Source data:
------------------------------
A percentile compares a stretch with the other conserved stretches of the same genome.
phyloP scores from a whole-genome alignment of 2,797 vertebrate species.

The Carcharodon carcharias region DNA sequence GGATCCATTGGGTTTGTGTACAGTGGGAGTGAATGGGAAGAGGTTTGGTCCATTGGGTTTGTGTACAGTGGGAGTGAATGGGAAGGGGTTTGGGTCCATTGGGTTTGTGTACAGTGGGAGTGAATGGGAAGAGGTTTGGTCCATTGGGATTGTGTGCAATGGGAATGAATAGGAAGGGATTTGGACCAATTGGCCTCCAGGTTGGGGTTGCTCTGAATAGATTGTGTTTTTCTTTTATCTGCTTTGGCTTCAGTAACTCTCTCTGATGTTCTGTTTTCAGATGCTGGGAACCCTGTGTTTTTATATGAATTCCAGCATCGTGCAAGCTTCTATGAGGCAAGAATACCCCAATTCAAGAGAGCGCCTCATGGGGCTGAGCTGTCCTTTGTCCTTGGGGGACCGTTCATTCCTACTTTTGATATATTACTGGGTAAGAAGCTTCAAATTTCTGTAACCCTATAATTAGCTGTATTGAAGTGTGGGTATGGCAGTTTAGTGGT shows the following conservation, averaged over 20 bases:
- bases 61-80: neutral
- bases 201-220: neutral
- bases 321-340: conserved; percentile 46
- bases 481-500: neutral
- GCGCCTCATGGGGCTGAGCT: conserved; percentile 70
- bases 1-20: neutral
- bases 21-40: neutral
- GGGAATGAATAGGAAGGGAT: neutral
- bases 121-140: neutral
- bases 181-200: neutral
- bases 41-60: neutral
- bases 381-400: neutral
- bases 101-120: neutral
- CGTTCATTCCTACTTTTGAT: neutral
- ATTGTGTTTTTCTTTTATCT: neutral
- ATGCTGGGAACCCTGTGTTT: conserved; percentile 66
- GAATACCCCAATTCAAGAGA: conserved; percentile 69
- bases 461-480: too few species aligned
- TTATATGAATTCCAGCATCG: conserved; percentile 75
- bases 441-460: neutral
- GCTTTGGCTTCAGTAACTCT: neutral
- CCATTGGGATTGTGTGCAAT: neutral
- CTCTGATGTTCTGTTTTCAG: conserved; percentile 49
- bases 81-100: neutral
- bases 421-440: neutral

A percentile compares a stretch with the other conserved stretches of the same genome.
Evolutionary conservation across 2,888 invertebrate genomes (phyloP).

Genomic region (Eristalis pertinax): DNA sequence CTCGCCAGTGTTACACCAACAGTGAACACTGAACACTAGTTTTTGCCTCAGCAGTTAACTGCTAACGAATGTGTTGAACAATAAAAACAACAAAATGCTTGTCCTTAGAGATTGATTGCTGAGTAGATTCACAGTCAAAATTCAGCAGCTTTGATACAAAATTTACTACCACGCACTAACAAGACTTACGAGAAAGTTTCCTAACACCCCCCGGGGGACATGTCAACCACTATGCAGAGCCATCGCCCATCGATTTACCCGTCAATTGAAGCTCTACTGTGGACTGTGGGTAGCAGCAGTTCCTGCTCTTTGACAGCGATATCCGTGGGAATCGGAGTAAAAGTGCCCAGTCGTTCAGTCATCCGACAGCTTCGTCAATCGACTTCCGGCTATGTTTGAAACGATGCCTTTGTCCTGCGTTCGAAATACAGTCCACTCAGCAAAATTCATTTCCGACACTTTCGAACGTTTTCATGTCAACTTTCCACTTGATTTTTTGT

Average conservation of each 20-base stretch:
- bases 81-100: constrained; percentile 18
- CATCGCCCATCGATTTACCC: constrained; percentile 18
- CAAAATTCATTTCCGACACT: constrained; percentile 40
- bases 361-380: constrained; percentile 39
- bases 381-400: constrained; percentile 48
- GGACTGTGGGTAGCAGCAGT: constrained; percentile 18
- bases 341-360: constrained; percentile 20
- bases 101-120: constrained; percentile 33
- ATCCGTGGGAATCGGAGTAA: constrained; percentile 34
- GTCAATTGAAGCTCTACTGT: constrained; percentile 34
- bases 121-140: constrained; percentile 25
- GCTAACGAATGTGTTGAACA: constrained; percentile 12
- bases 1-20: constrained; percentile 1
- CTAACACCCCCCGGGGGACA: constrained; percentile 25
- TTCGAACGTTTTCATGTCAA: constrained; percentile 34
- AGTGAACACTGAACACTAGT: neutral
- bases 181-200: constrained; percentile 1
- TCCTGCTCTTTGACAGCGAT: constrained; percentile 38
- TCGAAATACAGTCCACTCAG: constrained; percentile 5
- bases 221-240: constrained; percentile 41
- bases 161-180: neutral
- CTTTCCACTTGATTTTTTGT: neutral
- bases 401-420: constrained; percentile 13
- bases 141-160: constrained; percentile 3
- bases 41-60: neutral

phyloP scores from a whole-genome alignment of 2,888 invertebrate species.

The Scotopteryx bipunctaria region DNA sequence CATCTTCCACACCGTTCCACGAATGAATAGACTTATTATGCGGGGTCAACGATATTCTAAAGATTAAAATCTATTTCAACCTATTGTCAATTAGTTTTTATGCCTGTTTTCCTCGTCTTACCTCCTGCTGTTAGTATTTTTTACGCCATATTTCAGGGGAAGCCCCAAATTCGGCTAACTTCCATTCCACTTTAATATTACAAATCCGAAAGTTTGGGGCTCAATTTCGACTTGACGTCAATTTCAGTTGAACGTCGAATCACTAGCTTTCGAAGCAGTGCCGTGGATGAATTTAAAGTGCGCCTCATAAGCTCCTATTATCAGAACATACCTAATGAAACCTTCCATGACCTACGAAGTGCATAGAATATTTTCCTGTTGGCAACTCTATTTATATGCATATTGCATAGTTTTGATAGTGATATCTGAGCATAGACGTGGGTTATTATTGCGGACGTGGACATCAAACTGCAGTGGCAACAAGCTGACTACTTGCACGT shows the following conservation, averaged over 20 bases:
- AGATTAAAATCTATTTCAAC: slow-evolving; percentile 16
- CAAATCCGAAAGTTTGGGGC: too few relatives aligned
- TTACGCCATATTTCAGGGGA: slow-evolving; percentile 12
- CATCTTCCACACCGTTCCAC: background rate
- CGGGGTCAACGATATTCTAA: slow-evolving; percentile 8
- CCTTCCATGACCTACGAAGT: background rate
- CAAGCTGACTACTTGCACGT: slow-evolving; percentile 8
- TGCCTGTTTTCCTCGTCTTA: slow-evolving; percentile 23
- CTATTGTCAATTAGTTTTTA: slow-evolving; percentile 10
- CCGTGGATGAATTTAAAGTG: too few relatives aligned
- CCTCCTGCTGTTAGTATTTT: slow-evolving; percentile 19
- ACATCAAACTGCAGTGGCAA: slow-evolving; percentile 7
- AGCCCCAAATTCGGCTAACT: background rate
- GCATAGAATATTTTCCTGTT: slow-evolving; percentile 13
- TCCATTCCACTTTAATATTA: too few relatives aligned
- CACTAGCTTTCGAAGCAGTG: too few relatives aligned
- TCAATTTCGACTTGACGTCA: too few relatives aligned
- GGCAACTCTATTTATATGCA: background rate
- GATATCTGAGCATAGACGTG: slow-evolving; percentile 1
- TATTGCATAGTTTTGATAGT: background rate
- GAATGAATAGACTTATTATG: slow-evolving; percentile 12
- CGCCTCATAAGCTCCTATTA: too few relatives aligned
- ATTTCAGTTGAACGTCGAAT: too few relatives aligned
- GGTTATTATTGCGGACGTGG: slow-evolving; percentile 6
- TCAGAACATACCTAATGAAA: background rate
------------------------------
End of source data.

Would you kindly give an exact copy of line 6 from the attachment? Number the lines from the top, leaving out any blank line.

- bases 321-340: conserved; percentile 46